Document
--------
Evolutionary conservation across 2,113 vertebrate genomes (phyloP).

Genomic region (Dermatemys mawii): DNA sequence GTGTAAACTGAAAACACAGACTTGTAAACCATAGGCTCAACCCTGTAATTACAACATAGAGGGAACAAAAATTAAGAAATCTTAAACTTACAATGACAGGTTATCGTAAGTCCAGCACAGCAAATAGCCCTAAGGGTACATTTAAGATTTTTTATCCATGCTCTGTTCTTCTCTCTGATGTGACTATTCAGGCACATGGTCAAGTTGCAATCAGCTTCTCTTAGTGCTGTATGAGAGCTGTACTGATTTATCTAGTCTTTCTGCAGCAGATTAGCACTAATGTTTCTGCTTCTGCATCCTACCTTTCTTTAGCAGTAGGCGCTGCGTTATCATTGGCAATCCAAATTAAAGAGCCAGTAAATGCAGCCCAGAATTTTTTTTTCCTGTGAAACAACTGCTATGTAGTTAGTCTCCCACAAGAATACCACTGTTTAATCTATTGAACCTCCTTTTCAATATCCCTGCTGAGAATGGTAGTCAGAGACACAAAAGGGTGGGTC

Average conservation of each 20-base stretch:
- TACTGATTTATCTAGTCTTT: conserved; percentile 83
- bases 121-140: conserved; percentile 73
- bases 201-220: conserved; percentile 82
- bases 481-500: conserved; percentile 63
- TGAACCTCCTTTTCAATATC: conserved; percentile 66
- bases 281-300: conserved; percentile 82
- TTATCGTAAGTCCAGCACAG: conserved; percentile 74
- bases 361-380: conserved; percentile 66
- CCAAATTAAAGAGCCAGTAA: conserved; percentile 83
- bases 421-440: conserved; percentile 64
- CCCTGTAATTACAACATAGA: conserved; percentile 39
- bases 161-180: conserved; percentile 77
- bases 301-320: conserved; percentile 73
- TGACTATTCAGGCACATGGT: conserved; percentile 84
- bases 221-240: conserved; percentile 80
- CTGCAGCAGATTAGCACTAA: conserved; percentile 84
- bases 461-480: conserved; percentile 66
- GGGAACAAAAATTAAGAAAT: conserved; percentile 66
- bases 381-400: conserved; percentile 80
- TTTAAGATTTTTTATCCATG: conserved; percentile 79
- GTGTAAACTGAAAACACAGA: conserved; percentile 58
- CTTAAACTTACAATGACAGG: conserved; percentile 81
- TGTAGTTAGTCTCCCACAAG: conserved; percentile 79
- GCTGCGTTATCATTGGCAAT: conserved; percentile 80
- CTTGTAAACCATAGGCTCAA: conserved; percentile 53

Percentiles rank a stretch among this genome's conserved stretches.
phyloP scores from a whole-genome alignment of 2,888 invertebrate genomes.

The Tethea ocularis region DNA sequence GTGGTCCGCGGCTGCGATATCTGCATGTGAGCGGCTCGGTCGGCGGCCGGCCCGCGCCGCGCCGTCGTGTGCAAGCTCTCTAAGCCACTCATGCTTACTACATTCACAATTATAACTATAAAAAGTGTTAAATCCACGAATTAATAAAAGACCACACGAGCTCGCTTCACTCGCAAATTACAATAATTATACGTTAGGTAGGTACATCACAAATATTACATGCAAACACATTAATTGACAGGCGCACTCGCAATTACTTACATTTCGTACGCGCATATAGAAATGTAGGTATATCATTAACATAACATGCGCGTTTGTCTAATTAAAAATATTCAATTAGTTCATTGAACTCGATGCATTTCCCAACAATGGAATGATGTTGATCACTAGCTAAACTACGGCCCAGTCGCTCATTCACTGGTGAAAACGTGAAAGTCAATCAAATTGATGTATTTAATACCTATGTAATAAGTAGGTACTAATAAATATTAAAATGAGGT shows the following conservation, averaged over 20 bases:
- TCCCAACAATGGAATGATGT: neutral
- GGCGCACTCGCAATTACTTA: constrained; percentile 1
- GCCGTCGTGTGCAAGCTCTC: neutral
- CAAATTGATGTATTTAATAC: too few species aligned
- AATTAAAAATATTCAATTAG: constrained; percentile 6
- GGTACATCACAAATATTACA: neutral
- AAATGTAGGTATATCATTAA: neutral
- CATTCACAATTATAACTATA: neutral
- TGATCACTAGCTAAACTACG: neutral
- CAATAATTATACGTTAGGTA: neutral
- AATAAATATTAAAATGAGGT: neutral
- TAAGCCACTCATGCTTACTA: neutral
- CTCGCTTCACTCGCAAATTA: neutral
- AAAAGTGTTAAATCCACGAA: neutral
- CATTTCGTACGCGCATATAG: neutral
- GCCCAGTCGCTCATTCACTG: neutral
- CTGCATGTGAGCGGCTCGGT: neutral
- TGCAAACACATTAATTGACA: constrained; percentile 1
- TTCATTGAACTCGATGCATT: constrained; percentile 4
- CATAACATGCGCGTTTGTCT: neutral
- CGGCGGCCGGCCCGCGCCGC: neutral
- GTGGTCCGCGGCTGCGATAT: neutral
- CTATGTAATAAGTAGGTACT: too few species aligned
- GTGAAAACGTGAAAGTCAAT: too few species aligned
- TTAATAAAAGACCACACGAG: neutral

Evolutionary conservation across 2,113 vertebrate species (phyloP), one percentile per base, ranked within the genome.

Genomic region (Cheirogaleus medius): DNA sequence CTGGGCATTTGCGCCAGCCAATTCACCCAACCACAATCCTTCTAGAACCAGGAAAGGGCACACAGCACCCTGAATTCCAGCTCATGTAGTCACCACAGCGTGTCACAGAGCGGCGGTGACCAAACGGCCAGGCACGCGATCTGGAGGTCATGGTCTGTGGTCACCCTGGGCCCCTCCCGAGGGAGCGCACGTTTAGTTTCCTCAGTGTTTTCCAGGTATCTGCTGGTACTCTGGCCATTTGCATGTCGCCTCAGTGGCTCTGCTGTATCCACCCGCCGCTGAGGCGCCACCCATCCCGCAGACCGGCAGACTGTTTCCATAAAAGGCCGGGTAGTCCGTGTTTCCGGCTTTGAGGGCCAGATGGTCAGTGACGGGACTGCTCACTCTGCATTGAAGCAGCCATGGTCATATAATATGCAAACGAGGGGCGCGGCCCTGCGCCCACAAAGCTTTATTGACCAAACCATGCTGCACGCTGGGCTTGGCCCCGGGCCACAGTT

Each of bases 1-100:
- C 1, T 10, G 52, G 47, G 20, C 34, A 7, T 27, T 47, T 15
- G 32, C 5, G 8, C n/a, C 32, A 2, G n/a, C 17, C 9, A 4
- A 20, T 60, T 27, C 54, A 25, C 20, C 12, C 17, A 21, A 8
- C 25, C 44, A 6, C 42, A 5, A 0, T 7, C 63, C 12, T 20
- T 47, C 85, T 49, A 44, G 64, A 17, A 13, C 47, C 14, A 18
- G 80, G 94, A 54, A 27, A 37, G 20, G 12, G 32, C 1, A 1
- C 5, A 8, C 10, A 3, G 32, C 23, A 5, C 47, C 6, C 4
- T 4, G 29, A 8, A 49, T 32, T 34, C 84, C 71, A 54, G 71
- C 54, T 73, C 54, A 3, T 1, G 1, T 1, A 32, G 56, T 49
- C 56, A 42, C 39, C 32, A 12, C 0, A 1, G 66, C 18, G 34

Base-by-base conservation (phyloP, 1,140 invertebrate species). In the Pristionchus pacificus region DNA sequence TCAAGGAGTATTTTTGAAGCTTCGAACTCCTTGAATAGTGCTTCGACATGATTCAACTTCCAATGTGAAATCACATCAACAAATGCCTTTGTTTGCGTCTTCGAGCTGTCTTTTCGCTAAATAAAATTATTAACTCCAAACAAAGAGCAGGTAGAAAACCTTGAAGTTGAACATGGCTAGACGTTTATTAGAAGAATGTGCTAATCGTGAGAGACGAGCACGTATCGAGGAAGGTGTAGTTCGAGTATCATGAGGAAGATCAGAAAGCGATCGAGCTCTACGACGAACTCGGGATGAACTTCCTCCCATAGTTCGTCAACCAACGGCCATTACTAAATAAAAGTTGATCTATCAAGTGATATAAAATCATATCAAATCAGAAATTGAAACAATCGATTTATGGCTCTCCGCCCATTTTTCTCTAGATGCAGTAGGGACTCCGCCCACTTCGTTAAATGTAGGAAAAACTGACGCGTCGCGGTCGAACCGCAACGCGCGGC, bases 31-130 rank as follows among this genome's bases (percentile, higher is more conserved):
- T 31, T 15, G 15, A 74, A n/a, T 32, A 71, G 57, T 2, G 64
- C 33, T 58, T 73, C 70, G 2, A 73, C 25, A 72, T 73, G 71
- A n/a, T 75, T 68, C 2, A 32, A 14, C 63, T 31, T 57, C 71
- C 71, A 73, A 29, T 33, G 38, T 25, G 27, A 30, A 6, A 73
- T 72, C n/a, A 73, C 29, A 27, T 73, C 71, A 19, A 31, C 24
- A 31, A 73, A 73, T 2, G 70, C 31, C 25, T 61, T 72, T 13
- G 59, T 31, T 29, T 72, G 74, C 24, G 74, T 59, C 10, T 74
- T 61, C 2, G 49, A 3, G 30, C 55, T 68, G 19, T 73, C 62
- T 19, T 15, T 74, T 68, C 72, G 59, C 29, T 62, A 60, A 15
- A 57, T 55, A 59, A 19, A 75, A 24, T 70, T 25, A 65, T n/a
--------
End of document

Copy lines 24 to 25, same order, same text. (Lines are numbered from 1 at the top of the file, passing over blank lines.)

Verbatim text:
- GTGTAAACTGAAAACACAGA: conserved; percentile 58
- CTTAAACTTACAATGACAGG: conserved; percentile 81